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Verdicts expected in Italy's soccer scam

A sports tribunal will hand down sentences on Friday in the corruption scandal that could relegate four Serie A teams including Juventus.

india Updated: Jul 14, 2006 17:44 IST

An Italian sports tribunal will hand down sentences on Friday in the corruption scandal that could relegate four Serie A teams including champion Juventus

Prosecutors are seeking demotion for Juventus to the third-tier Serie C or lower, and for AC Milan, Fiorentina and Lazio to Serie B.

They also are seeking to strip Juventus, the club at the center of the scandal, of the league titles it won the past two seasons. The Italian soccer federation said on Friday the verdicts were expected by 7 pm local time (1700 GMT).

Thirteen of the 23-man Italian squad that won Sunday's World Cup final against France belong to the four teams involved.

Twenty-five soccer officials - including referees - also face charges of match-fixing and disloyalty at the tribunal set up at Rome's Olympic stadium by the Italian soccer federation.

The officials face being barred from all jobs in soccer. The trial opened June 29 and wrapped up last Friday. A panel of seven judges has since been deliberating behind closed doors.

Prosecutors in Naples, Rome, Parma and Turin are conducting separate criminal probes into sports fraud, illegal betting and false bookkeeping - but any indictments could take months to be issued.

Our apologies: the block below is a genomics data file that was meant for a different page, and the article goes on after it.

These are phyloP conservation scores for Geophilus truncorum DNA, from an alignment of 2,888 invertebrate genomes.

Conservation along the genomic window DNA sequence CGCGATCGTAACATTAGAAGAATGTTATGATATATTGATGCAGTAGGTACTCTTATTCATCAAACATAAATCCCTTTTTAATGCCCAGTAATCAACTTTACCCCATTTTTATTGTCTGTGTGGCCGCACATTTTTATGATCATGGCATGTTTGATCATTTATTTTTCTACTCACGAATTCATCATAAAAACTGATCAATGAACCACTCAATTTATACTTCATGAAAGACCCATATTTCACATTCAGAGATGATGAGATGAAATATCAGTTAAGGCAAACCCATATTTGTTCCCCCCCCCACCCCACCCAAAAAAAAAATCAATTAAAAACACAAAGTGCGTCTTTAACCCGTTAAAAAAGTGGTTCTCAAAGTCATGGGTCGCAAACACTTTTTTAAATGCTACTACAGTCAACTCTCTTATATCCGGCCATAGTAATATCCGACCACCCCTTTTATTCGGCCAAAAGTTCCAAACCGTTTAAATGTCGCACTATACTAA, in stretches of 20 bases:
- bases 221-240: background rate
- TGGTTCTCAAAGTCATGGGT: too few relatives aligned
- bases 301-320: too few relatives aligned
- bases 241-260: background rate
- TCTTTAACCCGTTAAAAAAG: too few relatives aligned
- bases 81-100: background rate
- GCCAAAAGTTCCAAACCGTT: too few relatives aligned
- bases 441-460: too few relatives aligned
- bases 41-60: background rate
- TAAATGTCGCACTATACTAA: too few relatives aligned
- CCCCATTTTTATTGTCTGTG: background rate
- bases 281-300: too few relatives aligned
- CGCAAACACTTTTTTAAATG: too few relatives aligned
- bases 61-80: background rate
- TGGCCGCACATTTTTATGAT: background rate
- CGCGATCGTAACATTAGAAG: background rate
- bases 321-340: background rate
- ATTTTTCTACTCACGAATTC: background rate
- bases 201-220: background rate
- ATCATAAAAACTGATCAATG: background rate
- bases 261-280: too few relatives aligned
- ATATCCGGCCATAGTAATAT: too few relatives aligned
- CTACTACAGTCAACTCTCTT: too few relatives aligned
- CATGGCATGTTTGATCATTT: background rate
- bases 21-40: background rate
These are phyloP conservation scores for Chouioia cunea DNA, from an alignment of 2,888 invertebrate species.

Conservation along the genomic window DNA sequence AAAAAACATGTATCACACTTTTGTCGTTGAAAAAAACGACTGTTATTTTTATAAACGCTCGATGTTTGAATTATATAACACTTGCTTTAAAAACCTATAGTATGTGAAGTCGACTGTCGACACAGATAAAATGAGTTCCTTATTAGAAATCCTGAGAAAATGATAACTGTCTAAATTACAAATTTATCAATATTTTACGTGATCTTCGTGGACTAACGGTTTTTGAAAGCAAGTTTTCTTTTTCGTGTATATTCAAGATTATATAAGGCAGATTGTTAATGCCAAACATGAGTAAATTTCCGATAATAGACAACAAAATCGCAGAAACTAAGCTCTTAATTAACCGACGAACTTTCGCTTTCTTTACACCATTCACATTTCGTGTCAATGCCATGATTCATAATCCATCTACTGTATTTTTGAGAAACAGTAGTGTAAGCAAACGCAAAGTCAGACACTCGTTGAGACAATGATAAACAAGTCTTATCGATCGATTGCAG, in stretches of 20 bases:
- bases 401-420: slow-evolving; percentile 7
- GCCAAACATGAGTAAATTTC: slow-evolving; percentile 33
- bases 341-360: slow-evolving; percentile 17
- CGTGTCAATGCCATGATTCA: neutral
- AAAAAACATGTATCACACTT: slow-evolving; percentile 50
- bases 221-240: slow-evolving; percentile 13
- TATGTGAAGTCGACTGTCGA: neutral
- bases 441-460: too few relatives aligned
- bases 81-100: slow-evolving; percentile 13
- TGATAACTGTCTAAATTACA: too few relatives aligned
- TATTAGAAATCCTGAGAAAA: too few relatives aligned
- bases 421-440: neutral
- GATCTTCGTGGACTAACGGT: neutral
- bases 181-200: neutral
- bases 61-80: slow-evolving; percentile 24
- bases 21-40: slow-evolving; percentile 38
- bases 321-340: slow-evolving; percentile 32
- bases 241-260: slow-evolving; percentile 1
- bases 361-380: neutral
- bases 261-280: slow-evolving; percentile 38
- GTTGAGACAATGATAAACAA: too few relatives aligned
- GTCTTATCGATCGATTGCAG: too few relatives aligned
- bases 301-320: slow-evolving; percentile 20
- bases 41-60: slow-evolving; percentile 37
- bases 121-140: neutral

The man at the center of the scandal, former Juventus general manager Luciano Moggi, remained defiant.

"I don't feel guilty of anything. We"ll see what comes out," Moggi said in comments aired on Thursday night by Sky TG24 television news. "I'm not ashamed."

Moggi and former Juventus chief executive Antonio Giraudo are accused of creating a network of contacts with federation officials to influence refereeing assignments and get players booked.

The two resigned in May, along with the club's entire board. Lawyers for Juventus have acknowledged that contacting refereeing officials was unsportsmanlike, but deny match-fixing.

They say that demotion to the second division would be an "acceptable" sanction. Also on trial is former federation president Franco Carraro, who resigned in May, plus Milan vice president Adriano Galliani, Fiorentina owner Diego Della Valle and Lazio president Claudio Lotito.

These officials and clubs have denied any wrongdoing and asked the charges to be dismissed.